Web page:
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This is the final published version of the article from Cancers, 2020 Dec 31;13(1):103.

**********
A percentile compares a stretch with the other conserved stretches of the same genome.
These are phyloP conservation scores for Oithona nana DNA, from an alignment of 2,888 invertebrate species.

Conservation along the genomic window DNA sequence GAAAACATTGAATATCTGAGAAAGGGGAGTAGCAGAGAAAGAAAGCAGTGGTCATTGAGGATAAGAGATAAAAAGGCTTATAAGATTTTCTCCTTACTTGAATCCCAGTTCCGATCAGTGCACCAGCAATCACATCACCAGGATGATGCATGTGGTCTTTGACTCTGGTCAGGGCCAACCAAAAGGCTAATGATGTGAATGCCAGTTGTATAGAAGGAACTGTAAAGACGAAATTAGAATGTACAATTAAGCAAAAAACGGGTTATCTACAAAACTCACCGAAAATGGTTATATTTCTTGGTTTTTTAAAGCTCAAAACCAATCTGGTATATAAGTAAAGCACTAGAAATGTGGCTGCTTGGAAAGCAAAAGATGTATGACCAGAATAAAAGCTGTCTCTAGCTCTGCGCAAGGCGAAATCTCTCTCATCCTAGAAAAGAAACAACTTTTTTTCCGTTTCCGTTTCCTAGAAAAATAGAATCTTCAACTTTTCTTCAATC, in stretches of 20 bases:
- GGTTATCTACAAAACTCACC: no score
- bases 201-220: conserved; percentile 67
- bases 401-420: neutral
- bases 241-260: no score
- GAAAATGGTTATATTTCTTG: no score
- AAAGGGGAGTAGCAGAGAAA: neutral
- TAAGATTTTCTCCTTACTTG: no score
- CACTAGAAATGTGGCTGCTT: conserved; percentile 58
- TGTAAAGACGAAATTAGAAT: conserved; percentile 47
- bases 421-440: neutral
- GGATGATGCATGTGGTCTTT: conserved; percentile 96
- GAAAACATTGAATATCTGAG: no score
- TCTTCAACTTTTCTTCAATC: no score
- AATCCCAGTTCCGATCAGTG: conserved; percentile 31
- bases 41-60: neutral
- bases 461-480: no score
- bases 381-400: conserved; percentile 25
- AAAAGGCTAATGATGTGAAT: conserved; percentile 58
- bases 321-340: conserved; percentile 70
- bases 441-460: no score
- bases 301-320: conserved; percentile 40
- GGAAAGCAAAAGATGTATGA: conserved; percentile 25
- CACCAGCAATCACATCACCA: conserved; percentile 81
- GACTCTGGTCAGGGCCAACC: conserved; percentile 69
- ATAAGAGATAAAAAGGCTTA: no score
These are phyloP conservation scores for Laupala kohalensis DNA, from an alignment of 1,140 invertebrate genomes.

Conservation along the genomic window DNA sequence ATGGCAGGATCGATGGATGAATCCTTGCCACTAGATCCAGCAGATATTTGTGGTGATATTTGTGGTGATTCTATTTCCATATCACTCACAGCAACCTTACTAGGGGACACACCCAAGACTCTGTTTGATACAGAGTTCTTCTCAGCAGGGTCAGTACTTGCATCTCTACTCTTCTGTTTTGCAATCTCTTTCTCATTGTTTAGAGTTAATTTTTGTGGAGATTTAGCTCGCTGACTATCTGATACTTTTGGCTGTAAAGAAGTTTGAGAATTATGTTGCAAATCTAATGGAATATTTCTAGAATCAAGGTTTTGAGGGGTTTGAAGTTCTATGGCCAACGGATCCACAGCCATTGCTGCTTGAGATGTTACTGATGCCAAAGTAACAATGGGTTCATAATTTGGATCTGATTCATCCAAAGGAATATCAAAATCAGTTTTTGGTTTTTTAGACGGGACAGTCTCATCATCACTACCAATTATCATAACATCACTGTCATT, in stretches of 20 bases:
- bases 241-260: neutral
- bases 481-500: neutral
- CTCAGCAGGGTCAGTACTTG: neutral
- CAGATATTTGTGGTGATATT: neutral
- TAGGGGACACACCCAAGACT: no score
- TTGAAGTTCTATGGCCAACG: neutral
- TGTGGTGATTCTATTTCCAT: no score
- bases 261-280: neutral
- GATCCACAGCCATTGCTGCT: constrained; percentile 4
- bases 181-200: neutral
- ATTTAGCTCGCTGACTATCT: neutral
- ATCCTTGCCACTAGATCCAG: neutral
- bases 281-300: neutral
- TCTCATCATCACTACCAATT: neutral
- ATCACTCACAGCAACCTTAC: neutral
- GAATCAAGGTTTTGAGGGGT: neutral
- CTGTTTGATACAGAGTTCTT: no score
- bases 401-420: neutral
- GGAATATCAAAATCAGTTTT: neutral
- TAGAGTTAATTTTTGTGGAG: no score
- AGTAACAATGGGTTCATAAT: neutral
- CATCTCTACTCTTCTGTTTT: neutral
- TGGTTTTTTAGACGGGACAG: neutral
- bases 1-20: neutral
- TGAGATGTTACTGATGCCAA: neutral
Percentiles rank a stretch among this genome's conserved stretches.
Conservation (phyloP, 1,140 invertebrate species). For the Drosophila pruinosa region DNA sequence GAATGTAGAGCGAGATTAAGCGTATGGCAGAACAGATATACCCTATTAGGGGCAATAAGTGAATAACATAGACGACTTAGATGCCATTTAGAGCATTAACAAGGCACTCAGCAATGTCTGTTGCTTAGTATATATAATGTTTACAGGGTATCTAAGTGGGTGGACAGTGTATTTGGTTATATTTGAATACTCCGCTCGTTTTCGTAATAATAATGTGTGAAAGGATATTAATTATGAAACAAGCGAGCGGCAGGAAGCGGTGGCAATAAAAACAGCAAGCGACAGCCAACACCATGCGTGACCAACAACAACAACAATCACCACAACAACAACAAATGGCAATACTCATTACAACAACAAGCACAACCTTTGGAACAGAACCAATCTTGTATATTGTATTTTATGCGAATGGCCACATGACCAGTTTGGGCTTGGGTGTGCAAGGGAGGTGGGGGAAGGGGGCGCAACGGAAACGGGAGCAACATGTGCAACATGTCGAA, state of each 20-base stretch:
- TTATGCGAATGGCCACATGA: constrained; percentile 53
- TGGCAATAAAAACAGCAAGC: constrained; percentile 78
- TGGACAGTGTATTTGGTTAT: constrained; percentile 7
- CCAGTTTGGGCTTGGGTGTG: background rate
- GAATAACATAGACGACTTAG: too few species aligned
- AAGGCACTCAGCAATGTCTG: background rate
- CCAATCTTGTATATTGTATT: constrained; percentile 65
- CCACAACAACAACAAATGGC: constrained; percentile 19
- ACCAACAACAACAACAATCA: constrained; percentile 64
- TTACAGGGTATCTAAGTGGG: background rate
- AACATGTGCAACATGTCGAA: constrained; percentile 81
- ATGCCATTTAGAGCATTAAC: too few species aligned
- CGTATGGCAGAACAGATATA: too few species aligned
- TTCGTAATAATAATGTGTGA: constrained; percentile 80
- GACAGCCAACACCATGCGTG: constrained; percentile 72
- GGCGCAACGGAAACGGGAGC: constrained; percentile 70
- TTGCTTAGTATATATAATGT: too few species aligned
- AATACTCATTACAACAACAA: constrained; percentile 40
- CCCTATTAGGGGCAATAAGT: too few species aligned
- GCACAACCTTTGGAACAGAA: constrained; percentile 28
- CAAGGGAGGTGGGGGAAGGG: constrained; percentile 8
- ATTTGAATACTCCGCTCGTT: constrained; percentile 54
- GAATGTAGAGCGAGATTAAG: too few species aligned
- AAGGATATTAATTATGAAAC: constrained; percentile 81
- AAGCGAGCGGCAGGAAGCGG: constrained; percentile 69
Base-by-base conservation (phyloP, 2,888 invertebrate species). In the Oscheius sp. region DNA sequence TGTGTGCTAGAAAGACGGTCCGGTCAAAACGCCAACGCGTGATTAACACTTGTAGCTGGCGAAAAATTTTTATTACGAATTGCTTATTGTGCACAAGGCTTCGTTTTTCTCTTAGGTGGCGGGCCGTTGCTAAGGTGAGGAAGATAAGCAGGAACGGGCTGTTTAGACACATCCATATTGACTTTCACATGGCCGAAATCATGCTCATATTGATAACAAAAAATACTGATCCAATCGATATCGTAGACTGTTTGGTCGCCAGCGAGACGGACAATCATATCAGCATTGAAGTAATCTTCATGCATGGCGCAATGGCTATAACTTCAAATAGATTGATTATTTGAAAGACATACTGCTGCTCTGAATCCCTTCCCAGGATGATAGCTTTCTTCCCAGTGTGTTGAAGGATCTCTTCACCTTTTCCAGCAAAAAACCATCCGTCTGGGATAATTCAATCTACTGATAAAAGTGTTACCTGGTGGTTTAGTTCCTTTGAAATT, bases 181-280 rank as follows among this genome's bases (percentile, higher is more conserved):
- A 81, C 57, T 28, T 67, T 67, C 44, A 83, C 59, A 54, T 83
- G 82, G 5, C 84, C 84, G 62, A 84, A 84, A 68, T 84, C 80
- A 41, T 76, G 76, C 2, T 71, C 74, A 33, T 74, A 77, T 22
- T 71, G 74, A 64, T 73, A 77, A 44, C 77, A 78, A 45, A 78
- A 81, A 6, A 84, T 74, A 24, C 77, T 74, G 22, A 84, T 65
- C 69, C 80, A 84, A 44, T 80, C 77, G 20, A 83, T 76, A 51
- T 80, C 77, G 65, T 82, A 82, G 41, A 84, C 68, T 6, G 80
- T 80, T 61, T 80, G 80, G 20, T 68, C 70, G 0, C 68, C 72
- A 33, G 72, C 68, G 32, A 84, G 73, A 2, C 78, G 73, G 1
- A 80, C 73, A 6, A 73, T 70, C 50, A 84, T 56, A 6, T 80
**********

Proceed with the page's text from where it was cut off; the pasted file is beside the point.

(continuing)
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Immune checkpoint inhibitors (ICIs) are increasingly used for advanced lung cancer, butfew studies have reported on patient-reported outcomes (PROs) outside the context of a clinicaltrial. The goal of the current study was to assess PROs in participants of a lung cancer registry whohad been treated with an ICI. Patients participating in the GO2Foundation’s Lung Cancer Registrywho reported receiving atezolizumab, durvalumab, nivolumab, or pembrolizumab were invited toparticipate in a survey about their experiences during treatment. Quality of life was evaluated usingthe Functional Assessment of Cancer Therapy–General (FACT-G). Common symptomatic adverseevents were evaluated using an item bank generated for ICIs. Internationally, 226 patients (meanage 61, 75% female) participated. Patients reported worse quality of life at the time of assessmentthan U.S. population and cancer normative samples. The most common moderate to severe adverseevents during ICI treatment were fatigue (41%), aching joints (27%), and aching muscles (20%). Dueto toxicity, 25% reported a treatment delay, 11% an emergency room visit, and 9% a hospitalization.This study is among the first to our knowledge to report on PROs of ICIs outside the context of aclinical trial. Results suggest higher rates of adverse events than previously reported in clinical trials.

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